Waiting for the payoff

The licensing business in the U.S. may be getting tougher, but players are hanging...
June 1, 1998

The licensing business in the U.S. may be getting tougher, but players are hanging

in for the properties that hit big

The licensing business can be a risky and costly undertaking in which one poorly executed program can cause disappointing sales, and in the worst case, a disaster. Despite all of the experts and specialists who follow trends, nobody knows just what is going to grab kids’ attention and why.

So why do retailers and licensees get involved with licensing at all? It boils down to the old joke:

‘Doctor, my brother thinks he’s a chicken.’

‘Why don’t you take him to a psychiatrist?’

‘I would,’ replies the man, ‘but we need the eggs.’

The rewards justify the risks. Even though every retailer and every licensee can tell his own horror story of a licensing program that underachieved, that next great property may be around the corner, and the rewards can be terrific when the right mix of property and product combine to resonate with consumers.

The Growing Role of Retailers

The licensing business has become a more complex and tougher business than it was several years back because an overproliferation of properties-or a lack of great properties-battling for shrinking shelf space has not only made retailers more cautious, but has given them a weightier say in determining a license’s fate.

‘The strength, knowledge and role that retailers play is the most significant factor in licensing over the last four or five years,’ says Gary Caplan, a Studio City, California-based marketing consultant who specializes in licensed consumer products. ‘It used to be that the licensees managed their destinies. . . . Now, major retailers realize that licensing in itself is a very major category and they’d better learn more about the properties that are out there before they have their stores put the merchandise on the shelves.’

‘Licensing is being recognized as a sophisticated marketing tool, whereas in the past it has been looked at as a promotional tool, a quick way to get in and out [of retail] for the season,’ says John Gildea, vice president of corporate licensing and promotion for Hasbro.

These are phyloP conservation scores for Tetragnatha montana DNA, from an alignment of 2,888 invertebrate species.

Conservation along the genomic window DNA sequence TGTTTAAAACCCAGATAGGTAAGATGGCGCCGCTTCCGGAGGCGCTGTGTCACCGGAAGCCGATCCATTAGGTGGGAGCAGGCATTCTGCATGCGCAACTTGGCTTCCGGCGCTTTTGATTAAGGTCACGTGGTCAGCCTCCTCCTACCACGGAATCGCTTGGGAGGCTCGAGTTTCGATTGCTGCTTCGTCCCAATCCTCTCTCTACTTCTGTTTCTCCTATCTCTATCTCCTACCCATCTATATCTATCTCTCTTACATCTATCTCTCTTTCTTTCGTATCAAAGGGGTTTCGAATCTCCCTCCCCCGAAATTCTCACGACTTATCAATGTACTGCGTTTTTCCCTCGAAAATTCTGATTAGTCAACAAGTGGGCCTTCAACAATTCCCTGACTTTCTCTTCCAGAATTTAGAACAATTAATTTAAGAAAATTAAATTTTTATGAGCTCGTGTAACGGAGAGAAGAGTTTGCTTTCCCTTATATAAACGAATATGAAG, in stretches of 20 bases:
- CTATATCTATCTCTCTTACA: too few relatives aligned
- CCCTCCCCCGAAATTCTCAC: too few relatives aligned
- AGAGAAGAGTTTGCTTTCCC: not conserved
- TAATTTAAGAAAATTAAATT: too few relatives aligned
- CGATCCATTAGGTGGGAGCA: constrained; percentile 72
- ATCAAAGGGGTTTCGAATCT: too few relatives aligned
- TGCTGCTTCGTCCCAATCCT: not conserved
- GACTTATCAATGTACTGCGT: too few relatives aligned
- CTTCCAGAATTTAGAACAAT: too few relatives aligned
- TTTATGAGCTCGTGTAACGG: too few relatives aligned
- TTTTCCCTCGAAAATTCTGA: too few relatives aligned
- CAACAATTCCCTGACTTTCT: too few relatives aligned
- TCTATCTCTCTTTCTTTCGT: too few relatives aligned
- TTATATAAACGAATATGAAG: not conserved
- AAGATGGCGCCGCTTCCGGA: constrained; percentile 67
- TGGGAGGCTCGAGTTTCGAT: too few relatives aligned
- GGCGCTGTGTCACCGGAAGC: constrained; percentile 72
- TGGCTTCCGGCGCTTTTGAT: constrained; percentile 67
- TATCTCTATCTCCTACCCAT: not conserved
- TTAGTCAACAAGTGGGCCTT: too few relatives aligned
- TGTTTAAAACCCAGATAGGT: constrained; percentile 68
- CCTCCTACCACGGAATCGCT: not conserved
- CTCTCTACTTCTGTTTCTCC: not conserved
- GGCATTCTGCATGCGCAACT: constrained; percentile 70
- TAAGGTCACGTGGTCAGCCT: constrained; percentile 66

Retailers are becoming experts in licensing themselves, as companies such as Toys `R’ Us now have their own point people to identify which properties they should back, as opposed to the old method of taking on every license out there.

‘We used to ask [licensors] who the master toy licensee is, but that’s not enough anymore,’ says Beverly Cannady, a licensing consultant to manufacturers. ‘You almost have to ask the licensor, `What retailers are supporting you?’ I don’t care if the show is getting high ratings, because if you can’t get product in the store, you are lost.’

‘It used to be that I was concerned about the consumer more than anyone else because I wanted to make sure that when the consumer saw the product, he would buy it,’ adds Caplan. ‘That’s an irrelevant issue if the product doesn’t get on the shelf.’

Rethinking Licensing Choices

Over the past several years, retailers have learned licensing lessons the hard way by supporting properties that underachieved or downright flopped. But that hasn’t stopped wave after wave of licensed product derived from big-budget movies, TV shows and other entertainment sources from ebbing. What has resulted is a change in the types of properties that retailers are backing, the length of time they are willing to display product on their shelves, and the amounts they are ordering.

Event movies will continue to be the sexiest properties out there because the payoff can be the greatest, but some cautious retailers have begun backing away from them and are finding safe haven in strong classic characters, like Winnie the Pooh, Looney Tunes and now Rugrats, because they know these properties have proven track records and will continue to be around in the long term. Hasbro has been trying to take advantage of this trend by creating licensing programs around some of its classic toy properties, such as Mr. Potato Head and Monopoly.